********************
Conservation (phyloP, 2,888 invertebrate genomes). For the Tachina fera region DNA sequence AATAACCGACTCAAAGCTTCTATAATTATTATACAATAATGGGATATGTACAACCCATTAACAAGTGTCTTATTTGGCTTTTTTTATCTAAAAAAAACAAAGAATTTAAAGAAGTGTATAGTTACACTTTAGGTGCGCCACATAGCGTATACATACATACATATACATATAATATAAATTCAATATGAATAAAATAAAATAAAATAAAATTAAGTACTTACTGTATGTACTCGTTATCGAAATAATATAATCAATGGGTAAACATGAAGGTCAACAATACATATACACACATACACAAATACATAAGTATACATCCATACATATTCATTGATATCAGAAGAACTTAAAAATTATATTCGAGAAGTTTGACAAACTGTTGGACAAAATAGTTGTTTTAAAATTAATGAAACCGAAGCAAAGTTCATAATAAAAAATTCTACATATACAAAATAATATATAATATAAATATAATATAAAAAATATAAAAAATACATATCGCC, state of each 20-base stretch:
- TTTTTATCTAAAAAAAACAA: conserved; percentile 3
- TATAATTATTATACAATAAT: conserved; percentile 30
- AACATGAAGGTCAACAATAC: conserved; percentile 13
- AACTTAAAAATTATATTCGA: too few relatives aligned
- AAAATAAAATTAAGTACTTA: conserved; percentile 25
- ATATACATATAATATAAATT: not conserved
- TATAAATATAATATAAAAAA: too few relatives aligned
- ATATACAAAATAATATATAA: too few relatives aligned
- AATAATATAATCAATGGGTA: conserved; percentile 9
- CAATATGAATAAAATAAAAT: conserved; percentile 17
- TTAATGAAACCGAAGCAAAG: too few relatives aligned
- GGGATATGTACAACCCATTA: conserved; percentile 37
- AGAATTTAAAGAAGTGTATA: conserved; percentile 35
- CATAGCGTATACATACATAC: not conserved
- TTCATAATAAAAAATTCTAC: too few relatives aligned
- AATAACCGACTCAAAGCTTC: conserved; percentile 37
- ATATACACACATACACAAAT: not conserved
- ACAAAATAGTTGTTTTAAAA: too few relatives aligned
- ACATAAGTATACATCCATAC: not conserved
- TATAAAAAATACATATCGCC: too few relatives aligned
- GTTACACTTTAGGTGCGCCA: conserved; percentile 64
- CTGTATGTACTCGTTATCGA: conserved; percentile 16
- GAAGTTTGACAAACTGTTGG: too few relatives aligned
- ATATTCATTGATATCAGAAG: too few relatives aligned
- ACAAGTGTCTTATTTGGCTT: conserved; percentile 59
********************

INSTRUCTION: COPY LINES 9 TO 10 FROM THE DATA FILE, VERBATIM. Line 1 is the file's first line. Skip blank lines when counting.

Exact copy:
- ATATACAAAATAATATATAA: too few relatives aligned
- AATAATATAATCAATGGGTA: conserved; percentile 9